Prof. McCloskey: It's how real social change happens. Pop culture is where we do our thinking as a society. Until, say, 1990 in US popular culture the trans person was a dangerous freak (see for example the movie Dressed to Kill (1980). Then it started to soften with a movie like To Wong Foo Thanks for Everything, Julie Newmar (1995). Oprah used to have a trans show every so often (I was on one in 2000).
Monika: Do you participate in any lobbying campaigns? Do you think transgender women can make a difference in politics?
Prof. McCloskey: We're a pretty small group! Not as small as was once thought (the desire to change, whether MtF or FtM, affects about 1 in 400 or so births, according to Lynn Conway's sensible figures). But too small to matter in politics, except to anger the fascists.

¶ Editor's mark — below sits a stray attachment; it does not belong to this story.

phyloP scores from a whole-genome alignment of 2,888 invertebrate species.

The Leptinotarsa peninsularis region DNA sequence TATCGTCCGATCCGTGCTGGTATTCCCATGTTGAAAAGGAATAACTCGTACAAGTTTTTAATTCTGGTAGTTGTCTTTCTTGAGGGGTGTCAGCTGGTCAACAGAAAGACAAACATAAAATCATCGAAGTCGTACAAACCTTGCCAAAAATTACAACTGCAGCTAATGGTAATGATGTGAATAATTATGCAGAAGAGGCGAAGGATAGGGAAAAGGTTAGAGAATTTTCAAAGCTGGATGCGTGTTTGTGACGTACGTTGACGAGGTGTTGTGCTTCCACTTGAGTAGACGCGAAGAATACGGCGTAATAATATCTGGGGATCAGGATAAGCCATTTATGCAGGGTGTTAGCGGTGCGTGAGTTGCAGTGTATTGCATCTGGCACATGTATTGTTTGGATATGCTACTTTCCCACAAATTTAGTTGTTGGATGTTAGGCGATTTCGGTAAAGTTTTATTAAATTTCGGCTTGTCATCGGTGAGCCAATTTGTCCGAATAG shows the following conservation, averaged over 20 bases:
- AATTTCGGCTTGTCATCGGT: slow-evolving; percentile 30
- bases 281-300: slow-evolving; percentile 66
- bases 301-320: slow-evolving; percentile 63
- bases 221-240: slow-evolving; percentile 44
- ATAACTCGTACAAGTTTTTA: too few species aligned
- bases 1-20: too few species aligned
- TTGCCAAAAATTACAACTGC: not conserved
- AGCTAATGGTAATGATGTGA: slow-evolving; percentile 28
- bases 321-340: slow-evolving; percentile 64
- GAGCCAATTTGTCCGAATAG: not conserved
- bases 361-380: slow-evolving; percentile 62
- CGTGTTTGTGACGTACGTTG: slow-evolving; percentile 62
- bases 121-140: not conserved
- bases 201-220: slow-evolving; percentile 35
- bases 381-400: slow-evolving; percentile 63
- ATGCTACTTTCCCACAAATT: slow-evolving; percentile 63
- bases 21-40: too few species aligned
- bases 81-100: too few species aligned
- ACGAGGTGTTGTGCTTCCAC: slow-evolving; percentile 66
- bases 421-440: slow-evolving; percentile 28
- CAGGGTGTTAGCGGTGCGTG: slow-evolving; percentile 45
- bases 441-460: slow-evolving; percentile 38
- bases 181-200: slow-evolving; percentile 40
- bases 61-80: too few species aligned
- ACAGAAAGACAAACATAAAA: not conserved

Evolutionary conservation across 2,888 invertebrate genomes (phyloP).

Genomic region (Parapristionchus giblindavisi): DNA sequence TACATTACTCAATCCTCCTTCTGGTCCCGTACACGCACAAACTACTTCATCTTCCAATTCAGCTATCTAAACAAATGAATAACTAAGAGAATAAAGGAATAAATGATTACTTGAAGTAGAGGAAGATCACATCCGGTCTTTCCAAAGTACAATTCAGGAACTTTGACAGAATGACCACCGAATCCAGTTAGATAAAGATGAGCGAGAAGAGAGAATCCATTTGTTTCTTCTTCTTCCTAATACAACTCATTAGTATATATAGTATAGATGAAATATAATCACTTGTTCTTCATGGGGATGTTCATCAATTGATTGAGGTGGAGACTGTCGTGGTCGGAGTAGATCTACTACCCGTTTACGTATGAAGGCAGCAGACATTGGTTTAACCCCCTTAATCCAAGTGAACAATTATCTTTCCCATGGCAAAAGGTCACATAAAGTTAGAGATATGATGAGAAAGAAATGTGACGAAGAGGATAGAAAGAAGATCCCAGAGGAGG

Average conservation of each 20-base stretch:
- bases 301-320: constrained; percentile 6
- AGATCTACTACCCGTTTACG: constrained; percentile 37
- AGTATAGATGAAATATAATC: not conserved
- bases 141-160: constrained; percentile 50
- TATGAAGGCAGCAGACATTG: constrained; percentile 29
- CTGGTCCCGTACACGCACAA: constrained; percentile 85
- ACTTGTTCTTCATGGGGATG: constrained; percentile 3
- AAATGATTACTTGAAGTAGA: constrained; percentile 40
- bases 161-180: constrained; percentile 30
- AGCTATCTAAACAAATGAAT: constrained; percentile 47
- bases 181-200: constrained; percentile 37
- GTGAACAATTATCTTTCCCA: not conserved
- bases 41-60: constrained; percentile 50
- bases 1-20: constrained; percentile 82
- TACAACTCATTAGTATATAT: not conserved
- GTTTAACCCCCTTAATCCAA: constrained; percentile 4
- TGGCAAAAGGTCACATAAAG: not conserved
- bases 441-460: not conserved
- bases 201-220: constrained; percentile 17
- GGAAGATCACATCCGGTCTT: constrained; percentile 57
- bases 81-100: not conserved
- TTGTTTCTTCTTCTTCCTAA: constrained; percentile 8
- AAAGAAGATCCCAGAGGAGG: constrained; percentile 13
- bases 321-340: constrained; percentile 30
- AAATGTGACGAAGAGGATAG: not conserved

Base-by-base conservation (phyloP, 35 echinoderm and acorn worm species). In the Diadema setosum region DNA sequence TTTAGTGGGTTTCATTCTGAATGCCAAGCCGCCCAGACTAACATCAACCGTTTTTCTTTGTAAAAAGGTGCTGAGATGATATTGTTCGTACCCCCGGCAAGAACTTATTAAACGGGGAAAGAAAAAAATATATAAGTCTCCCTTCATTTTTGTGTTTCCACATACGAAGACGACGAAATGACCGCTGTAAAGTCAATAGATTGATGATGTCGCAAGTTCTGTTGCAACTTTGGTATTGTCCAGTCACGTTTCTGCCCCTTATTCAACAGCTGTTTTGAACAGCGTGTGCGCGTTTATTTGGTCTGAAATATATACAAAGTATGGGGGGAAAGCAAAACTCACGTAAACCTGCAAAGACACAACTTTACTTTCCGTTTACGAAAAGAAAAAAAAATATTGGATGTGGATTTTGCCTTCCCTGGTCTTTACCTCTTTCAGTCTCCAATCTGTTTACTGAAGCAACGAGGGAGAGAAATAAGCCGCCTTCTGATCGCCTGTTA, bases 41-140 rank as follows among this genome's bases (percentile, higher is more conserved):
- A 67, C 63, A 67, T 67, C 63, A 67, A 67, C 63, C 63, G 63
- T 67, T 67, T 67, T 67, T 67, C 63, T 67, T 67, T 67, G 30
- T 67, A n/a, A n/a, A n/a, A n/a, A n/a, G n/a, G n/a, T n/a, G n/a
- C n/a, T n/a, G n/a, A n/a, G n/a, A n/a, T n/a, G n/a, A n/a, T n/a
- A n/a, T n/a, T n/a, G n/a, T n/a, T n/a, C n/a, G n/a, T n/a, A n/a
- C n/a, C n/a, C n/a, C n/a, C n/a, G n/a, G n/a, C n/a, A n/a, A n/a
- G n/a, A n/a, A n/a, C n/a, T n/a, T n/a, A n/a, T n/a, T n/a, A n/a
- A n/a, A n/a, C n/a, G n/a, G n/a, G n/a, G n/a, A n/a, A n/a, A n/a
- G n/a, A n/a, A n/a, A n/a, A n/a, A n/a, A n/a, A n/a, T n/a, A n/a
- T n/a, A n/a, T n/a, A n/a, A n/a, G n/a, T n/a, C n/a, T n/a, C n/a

Monika: What do the recent political changes in the US mean for the transgender cause? The previous President was very supportive of the LGBTQ community …
Prof. McCloskey: That's true, he was. But he was also once a Democrat, supporting the Clintons and in favor of a woman's right to choose abortion. So I think we have to conclude that he actually has no political convictions at all, and will go with whatever he thinks is popular. So he will not be a defense. His daughter is more supportive.
Monika: So far we have been very serious. Time for lighter questions … Do you like fashion? What kind of outfits do you usually wear? Any special fashion designs, colors, or trends?